In Fraternal Order of Police v. City of Chicago and Chicago Tribune, the Chicago Police Department (CPD), notified the Fraternal Order of Police (FOP) that, in respond to FOIA request by the Chicago Tribune and Chicago Sun Times, it intended to release lists of complaint registry (known as CR) files against all CPD officers since January 1, 1967. The FOP then filed a motion for preliminary injunction and a complaint asking a court to enjoin the release of the registry files on the basis that release of the records would violate Section 8 of the Illinois Personnel Records Review Act, which prohibits release of personnel records or disciplinary action over 4 years old. The FOP also argued that release would violate the collective bargaining agreement, the Illinois Public Labor Relations Act, and Section 6 of the Personnel Records Review Act.
The trial court ruled in the FOPs favor, barring the release of the registry files. That ruling was appealed by defendants. The Appellate Court vacated the trial court orders barring release of the CR records, finding that Section 8 of the Personnel Records Review Act did not categorically exempt CR files from disclosure under FOIA because they did not relate to disciplinary or personnel files. The Court also found that the collective bargaining agreement’s provisions regarding destruction of files was against public policy and unenforceable. After the Court’s decision, CPD released the CR files pursuant to the original FOIA requests.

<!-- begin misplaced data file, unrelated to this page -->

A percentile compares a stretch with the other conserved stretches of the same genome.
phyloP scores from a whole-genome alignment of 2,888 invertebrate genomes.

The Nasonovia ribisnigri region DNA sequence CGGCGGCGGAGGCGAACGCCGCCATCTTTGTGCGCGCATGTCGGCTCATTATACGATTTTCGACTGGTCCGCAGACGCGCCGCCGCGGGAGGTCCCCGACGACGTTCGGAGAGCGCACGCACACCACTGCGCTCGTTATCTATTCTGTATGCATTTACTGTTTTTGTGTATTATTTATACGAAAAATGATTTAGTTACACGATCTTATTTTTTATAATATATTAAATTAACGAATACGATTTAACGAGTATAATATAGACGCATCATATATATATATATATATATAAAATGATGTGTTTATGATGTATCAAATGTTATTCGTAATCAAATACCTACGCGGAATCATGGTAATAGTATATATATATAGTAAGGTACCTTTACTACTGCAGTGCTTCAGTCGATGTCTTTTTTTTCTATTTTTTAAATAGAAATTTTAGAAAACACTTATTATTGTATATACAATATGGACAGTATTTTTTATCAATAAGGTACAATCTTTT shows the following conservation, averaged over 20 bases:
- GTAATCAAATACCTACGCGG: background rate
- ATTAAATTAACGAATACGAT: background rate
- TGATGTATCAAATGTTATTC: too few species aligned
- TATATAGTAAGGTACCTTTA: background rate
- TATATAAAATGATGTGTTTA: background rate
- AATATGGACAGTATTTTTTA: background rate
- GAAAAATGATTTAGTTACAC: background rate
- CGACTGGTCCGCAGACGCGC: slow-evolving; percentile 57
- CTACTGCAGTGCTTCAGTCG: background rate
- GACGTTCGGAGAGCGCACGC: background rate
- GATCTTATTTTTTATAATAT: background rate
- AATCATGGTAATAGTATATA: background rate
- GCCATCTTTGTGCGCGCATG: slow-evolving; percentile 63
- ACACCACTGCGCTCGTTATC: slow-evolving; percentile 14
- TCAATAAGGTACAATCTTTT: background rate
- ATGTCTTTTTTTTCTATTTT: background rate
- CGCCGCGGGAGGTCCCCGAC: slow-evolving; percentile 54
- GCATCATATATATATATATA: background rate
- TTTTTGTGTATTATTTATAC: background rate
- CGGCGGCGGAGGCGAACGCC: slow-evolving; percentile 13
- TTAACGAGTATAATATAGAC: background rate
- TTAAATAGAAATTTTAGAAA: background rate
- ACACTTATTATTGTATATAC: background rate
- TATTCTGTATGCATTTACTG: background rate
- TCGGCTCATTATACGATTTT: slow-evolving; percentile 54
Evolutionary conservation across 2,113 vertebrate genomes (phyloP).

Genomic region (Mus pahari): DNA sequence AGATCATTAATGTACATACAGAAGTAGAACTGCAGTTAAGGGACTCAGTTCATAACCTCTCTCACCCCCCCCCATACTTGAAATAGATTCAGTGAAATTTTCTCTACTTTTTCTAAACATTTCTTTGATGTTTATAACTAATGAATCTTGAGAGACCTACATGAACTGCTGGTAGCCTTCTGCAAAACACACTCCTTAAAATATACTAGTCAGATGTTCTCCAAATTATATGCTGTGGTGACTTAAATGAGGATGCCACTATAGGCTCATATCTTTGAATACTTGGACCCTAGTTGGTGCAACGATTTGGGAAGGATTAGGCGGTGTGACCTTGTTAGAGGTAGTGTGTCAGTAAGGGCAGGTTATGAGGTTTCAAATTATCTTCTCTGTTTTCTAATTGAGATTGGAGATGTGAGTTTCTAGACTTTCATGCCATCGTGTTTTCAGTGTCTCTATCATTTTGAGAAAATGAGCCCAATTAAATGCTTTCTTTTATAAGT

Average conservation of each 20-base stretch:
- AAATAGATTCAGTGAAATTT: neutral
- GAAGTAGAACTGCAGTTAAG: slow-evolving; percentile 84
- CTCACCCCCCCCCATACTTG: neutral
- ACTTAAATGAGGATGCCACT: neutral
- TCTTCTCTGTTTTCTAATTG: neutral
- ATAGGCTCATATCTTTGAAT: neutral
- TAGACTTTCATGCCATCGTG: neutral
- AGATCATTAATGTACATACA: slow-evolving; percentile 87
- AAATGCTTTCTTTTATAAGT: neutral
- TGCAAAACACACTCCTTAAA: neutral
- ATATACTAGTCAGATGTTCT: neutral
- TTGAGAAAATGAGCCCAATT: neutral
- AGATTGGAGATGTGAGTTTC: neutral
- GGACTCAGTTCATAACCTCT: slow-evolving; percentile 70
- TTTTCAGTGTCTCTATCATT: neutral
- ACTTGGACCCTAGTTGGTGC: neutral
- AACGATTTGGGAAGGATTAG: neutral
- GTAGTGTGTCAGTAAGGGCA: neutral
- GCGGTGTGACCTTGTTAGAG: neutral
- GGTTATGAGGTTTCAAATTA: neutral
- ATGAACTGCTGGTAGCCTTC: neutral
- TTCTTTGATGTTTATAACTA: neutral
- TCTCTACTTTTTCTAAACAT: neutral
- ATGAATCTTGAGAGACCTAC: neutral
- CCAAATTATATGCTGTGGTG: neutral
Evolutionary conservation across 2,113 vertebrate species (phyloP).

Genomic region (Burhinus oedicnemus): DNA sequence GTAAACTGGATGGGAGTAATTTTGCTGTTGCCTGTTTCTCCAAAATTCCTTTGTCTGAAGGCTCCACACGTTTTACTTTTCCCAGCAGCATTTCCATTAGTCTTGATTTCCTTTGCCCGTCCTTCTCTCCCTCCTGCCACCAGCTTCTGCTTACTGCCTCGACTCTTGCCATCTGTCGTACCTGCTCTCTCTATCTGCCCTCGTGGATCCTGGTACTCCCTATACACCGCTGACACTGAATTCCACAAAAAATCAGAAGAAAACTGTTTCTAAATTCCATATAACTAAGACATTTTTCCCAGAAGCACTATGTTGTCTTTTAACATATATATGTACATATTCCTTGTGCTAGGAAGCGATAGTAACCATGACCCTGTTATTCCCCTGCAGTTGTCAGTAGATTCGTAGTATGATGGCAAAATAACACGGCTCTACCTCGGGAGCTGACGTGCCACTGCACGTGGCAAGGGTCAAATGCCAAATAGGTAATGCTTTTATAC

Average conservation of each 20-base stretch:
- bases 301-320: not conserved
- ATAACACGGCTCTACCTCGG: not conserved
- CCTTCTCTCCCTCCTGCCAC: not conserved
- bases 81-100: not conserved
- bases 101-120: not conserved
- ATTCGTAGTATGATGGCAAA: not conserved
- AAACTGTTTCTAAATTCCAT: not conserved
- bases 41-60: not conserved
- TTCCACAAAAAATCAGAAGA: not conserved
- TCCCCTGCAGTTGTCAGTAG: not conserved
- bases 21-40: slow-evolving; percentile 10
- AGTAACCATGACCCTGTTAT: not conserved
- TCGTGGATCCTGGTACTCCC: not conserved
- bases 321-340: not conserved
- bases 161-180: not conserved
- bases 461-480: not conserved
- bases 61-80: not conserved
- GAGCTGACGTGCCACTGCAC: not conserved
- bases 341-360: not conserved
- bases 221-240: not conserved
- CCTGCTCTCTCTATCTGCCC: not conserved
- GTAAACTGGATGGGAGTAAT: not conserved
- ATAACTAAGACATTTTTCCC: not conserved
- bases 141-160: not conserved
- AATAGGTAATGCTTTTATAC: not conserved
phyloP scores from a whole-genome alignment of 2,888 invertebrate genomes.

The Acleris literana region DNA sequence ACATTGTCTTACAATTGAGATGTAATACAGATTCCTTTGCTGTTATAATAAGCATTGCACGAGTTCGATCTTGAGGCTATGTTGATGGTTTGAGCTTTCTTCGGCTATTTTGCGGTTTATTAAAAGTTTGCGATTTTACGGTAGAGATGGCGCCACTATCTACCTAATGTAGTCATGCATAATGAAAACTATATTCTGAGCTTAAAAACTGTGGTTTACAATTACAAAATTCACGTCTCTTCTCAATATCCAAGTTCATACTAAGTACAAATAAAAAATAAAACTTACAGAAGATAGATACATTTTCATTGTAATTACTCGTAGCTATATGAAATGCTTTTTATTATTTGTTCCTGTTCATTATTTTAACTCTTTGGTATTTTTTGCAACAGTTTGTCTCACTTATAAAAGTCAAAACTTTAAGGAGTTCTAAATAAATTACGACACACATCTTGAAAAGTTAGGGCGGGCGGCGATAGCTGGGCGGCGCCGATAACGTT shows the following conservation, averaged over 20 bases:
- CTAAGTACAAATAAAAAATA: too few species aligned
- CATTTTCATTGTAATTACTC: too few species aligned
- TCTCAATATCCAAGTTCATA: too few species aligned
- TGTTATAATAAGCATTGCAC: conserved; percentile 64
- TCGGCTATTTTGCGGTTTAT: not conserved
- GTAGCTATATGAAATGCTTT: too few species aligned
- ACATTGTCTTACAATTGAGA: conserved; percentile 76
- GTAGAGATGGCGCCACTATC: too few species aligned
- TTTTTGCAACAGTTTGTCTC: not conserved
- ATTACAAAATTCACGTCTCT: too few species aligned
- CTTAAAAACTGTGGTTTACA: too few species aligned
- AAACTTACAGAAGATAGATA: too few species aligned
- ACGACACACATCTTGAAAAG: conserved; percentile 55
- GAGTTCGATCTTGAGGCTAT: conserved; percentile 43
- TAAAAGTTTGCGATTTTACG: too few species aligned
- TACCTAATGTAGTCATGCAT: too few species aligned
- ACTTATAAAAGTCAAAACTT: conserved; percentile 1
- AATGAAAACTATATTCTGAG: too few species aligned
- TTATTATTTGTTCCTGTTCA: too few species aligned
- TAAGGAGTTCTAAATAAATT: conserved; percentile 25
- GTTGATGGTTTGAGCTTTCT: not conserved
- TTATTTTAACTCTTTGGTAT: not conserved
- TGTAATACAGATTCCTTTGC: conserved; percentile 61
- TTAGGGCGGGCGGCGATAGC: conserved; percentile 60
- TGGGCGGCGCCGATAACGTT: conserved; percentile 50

The proceedings continued as the trial court addressed the amended complaint, ultimately dismissing the amended complaint because the Appellate Court previously found that no FOIA exemptions applied to the registry files. On appeal to the Appellate Court, the case was dismissed as moot, as the documents had already been released under FOIA.
Post Authored by Erin Pell, Ancel Glink